Today, 7 February, Grenada celebrates its Independence Day.

Grenada December 2010 Drkreative, CC BY 3.0 https://creativecommons.org/licenses/by/3.0, via Wikimedia Commons

Independence Day in Grenada is a public holiday and is celebrated every year on the 7th of February. The day is also celebrated as Grenada’s National Day. This holiday marks Grenada’s independence from Britain on February 7, 1974.

Interestingly, unlike many other countries, if Independence Day in Grenada falls on a weekend, the following Monday is not considered a holiday. In Grenada Independence Day is observed in various cities across the country with colourful parades and official ceremonies. People dress up, visit their loved ones, make merry, and remember their struggle for freedom. On the Independence Day of Grenada, shops, schools, and banks remain closed. Tourists also visit Grenada to partake in the lively occasion.

Grenada is a fully independent island country in the West Indies with its current population standing at 113,855 as of Tuesday, January the 24th, 2023.

The National flag of Grenada is a key symbol of independence. The colours of the flag are red, green and yellow (gold). Each colour has a defined meaning that sheds light on Grenada. Red symbolises the warmth and friendliness of Grenadian people. Green symbolises the lush vegetation that is part of the fauna of the island. Yellow symbolises the sunlight that shines throughout the year. There are seven stars on the flag. Each star represents the seven parishes of Grenada including Carriacou and Petite Martinique. The nutmeg, which is the premier spice of the island, is found on the left side of the flag.

Grenada was admitted as a full member of the United Nations on 17 September 1974 and has played a full part in world affairs ever since.

Located at the southern end of the Grenadines island chain, Grenada consists of the island of Grenada itself, two smaller islands, Carriacou and Petite Martinque, as well as several smaller islands which lie to the north of the main island.

It is located northwest of Trinidad and Tobago. To the north of Grenada lies Saint Vincent and to the southwest lies Venezuela.

Grenada is also known as the “Island of Spice” due to its high production of nutmeg and mace. It also produces high volumes of cocoa and bananas.

Originally colonised by the French in the 17th Century Grenada was restored to Great Britain through the Treaty of Versailles in 1783.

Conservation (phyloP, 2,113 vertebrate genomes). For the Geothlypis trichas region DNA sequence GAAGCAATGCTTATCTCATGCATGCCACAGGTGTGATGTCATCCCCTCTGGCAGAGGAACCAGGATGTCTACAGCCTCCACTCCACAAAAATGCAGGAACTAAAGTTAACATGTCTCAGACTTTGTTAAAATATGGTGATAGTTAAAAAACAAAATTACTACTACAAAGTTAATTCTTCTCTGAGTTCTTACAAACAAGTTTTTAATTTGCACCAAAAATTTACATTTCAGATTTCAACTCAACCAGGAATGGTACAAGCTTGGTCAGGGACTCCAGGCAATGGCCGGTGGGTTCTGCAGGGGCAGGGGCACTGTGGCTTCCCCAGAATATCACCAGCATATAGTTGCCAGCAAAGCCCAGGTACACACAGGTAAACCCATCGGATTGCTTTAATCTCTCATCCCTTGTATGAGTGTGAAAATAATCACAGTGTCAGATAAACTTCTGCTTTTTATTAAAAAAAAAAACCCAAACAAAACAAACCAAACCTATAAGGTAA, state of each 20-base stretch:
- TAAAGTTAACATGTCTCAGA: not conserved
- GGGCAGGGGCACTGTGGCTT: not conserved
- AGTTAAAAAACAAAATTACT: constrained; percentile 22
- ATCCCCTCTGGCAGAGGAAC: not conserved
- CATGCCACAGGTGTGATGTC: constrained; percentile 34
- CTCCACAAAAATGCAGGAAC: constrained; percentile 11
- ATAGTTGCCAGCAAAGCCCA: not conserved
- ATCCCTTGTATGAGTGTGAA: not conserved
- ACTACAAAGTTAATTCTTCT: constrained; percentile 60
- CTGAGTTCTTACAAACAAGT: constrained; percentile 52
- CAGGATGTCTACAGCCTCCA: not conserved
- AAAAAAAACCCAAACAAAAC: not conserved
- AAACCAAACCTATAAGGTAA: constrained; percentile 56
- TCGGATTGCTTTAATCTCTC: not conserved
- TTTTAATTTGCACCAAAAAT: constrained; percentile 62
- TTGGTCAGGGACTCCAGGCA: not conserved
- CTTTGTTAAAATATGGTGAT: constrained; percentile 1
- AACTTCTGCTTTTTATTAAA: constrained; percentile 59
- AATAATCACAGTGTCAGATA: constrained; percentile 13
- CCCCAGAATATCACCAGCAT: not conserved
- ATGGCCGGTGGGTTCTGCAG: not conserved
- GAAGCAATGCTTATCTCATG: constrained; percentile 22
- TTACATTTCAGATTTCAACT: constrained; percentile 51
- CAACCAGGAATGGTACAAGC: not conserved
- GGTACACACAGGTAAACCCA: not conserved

On 3 March 1967, Grenada was granted full autonomy over its internal affairs and while there were ups and downs over the following years the country is now through all of that and full independence was granted on 7 February 1974.

This new country became a full member of the United Nations on 7 September 1974

It also became a full member of the Commonwealth of Nations in March 1979 (The organisation, which primarily consists of former British colonies, and which focuses on fostering international relations between its members)

Grenada is also a full and participating member of both the Caribbean Community (CARICOM) and the Organisation of East Caribbean States (OECS).

Organization of American States (OAS)

Grenada is one of the 35 states which has ratified the OAS Charter and is a full member of this organisation. Grenada entered into the Inter-American system in 1975 according to the OAS’s website.

Items that may be of further interest to readers,

  • Grenada has no standing military, leaving typical military functions to the Royal Grenada Police Force and the Coast Guard
  • In 2019, Grenada signed the UN treaty on the Prohibition of Nuclear Weapons.
  • The Grenada revolution that occurred between the years 1979 to 1983 was a transformational period in terms of the social and economic development of Grenada. Several of the establishments that were started during the revolutionary period have remained as part of Grenada’s society today.

For anyone interested in more of the details of The Grenada Revolution, these are contained in


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2 replies »

  1. They should celebrate their independence. It is a flimsy thing as was shown when that beacon of world democracy, the USA, invaded Grenada in 1983 – see https://www.britannica.com/event/U-S-invasion-of-Grenada. Britain, to its shame, simply condemned the USA. If you think that we are in safe hands with the USA as the world’s police, have a look at how many Caribbean and South American countries have been invaded or infiltrated (by the CIA) to effect regime change to suit the USA’s idea of how things should be. Appalling.

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